Archived posting to the Leica Users Group, 2000/08/06

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Subject: Re: [Leica] why buy old stuff? (was "notoriously crappy" lens)
Date: Sun, 6 Aug 2000 17:49:04 EDT

In a message dated 8/6/00 5:12:22 PM Eastern Daylight Time, writes:

<< Well, let me p--s off a bunch of folks....IF money is the issue, then using
 the old screw mount bodies and lenses to get into Leica photography makes an
 enormous amount of sense - having been there myself :-)....But, if money is
 not the issue, and serious photography is, I find myself asking, why use the
 old stuff, other than to own say, a single body and lens with which to
 "play" once and a while. There are myriad reasons why the M bodies were
 developed, likewise why the newer lenses were refined and developed. If the
 goal is to buy the best tools for the job, then it's hard to understand how
 a III with a 1949 collapsible Elmar is ever the "best tool," unless, of
 course you are trying to produce photos that look as though they were taken
 prior to the Korean War....
Well sir if you read my post about the R8 I'd have to say that some of the 
new stuff is a darn sight crappier than the old stuff.  Maybe it looks good 
on paper but by the time the monkys on the assemblyline slap it together any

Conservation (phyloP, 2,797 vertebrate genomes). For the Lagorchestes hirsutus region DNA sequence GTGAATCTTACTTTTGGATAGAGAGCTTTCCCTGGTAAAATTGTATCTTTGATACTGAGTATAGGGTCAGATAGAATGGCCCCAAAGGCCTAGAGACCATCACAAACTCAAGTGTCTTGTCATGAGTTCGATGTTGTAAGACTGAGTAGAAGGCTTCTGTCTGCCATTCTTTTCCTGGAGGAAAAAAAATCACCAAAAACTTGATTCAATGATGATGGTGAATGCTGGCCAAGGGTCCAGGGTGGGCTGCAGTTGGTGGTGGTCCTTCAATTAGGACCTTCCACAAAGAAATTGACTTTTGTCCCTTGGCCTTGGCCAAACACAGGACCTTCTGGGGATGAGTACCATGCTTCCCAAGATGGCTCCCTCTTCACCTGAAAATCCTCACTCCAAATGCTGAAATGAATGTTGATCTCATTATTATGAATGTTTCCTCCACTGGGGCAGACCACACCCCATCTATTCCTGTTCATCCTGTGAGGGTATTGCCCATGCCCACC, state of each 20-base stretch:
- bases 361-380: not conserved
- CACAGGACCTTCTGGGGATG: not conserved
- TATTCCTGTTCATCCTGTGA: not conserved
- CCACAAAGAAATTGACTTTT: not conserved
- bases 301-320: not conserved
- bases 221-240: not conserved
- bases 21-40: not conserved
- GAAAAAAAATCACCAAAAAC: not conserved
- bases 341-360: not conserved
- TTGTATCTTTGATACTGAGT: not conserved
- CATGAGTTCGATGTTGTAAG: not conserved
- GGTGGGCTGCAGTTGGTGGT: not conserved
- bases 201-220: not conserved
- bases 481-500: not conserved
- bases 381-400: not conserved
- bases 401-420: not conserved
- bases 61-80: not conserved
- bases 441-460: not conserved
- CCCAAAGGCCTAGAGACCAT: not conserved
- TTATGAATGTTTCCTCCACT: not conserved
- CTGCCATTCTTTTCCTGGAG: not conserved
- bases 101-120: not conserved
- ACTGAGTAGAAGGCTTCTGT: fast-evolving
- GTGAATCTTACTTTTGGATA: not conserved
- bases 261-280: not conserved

which way theres no guarantee what kind of results you'll get from the one 
you buy.  For someone like me who was a working pro and am retired now, money 
is always an issue, but willing to spend on something worthwhile and twice as 
pissed off when it turns out to be junk.  The guy who worked on my M4 said 
the new models look the same outside but inside where you can't see there all 
kinds of cheap stamped crap and plastic instead of the handmade 
craftsmanship.  Don't know if thats an exageration or not but after my 
experience with the R4S and R8 made long after the M4, I'm sticking with my 
oldie but goodie.  I have 35-50-90 lenses I bought back in about 1972-73 and 
I looked at the same modles only new ones and side by side the new ones are 
way bigger and heavier so maybe there sharper too but I know from all those 
years doing product shots and corporate brochures and tradeshow display 
prints that beyond a certain blow up, 35mm just doesn't cut it no matter how 
sharp the chrome was to start, so theres a point where chasing after pie in 
the sky lenses is just throwing away money.  The bigger stuff we always did 
with 2 1/4 or a Linhof and I had an old Rollei Planar that knocked the socks 
off my Leica but someone helped themselves to it from my car trunk years ago.

Chuck Cleary
former pro turned motor-hobo